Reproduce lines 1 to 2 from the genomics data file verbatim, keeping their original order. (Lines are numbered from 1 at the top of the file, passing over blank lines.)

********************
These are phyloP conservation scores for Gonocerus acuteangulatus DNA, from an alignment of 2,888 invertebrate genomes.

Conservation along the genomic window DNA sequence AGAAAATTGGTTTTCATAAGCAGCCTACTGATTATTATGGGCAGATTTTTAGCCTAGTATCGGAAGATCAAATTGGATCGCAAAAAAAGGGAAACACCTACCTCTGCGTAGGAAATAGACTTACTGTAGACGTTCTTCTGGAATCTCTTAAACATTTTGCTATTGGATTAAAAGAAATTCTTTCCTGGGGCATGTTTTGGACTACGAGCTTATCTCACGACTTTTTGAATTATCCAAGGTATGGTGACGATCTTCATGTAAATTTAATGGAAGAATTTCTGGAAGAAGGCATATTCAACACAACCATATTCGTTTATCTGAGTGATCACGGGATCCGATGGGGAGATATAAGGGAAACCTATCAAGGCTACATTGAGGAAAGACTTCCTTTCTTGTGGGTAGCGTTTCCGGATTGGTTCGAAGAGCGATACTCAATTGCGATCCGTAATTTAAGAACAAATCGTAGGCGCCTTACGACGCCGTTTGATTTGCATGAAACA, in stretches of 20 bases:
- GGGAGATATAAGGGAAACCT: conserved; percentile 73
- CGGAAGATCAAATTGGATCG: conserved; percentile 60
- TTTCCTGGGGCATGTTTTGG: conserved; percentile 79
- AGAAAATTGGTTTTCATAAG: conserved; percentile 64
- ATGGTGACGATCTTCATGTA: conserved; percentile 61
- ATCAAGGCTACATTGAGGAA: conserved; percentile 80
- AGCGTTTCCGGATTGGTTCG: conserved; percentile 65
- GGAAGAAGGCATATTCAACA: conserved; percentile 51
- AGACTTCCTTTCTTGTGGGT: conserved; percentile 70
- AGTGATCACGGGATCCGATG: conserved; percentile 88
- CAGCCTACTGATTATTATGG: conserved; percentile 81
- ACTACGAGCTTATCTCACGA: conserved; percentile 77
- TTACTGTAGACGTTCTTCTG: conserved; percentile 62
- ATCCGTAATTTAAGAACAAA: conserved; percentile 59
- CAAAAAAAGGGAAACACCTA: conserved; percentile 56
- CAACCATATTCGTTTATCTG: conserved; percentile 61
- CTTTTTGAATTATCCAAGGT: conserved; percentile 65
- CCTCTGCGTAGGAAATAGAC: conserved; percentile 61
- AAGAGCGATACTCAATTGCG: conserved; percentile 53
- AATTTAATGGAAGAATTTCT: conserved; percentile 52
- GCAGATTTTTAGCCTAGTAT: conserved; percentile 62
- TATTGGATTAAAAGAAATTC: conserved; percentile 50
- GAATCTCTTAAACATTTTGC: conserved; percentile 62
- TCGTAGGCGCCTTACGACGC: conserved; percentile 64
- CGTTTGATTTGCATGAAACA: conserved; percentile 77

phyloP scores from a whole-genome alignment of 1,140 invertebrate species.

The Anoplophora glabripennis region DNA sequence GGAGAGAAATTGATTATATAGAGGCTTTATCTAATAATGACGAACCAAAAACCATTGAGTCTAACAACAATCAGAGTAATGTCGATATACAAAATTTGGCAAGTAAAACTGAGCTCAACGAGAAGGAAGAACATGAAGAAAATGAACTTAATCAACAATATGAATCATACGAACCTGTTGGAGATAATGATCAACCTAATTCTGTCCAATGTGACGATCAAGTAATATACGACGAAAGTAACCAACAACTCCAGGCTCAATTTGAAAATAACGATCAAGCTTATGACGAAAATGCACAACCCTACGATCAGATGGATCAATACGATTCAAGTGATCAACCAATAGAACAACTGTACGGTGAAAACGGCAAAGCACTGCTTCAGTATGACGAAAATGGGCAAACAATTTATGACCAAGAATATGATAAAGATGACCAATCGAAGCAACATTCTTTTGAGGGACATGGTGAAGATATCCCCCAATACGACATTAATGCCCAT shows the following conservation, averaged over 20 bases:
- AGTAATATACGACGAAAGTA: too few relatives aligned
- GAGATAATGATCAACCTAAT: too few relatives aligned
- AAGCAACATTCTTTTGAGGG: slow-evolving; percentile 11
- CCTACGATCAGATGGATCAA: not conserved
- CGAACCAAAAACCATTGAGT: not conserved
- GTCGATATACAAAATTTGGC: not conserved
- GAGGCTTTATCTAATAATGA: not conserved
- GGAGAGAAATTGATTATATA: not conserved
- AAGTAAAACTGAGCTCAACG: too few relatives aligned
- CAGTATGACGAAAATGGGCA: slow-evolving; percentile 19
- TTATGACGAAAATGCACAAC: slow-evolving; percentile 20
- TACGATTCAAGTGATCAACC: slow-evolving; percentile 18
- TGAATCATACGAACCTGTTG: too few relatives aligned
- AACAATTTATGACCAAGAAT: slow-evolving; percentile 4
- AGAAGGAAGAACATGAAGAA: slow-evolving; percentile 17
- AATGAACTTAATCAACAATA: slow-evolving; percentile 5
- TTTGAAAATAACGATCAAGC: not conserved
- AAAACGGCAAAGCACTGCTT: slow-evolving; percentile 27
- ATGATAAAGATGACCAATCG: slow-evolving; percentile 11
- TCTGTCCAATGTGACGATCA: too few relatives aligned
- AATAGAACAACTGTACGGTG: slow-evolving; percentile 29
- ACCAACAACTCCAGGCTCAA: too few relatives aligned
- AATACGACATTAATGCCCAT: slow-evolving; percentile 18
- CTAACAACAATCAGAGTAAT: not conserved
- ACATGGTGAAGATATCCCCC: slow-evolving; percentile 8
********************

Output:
These are phyloP conservation scores for Gonocerus acuteangulatus DNA, from an alignment of 2,888 invertebrate genomes.

Conservation along the genomic window DNA sequence AGAAAATTGGTTTTCATAAGCAGCCTACTGATTATTATGGGCAGATTTTTAGCCTAGTATCGGAAGATCAAATTGGATCGCAAAAAAAGGGAAACACCTACCTCTGCGTAGGAAATAGACTTACTGTAGACGTTCTTCTGGAATCTCTTAAACATTTTGCTATTGGATTAAAAGAAATTCTTTCCTGGGGCATGTTTTGGACTACGAGCTTATCTCACGACTTTTTGAATTATCCAAGGTATGGTGACGATCTTCATGTAAATTTAATGGAAGAATTTCTGGAAGAAGGCATATTCAACACAACCATATTCGTTTATCTGAGTGATCACGGGATCCGATGGGGAGATATAAGGGAAACCTATCAAGGCTACATTGAGGAAAGACTTCCTTTCTTGTGGGTAGCGTTTCCGGATTGGTTCGAAGAGCGATACTCAATTGCGATCCGTAATTTAAGAACAAATCGTAGGCGCCTTACGACGCCGTTTGATTTGCATGAAACA, in stretches of 20 bases: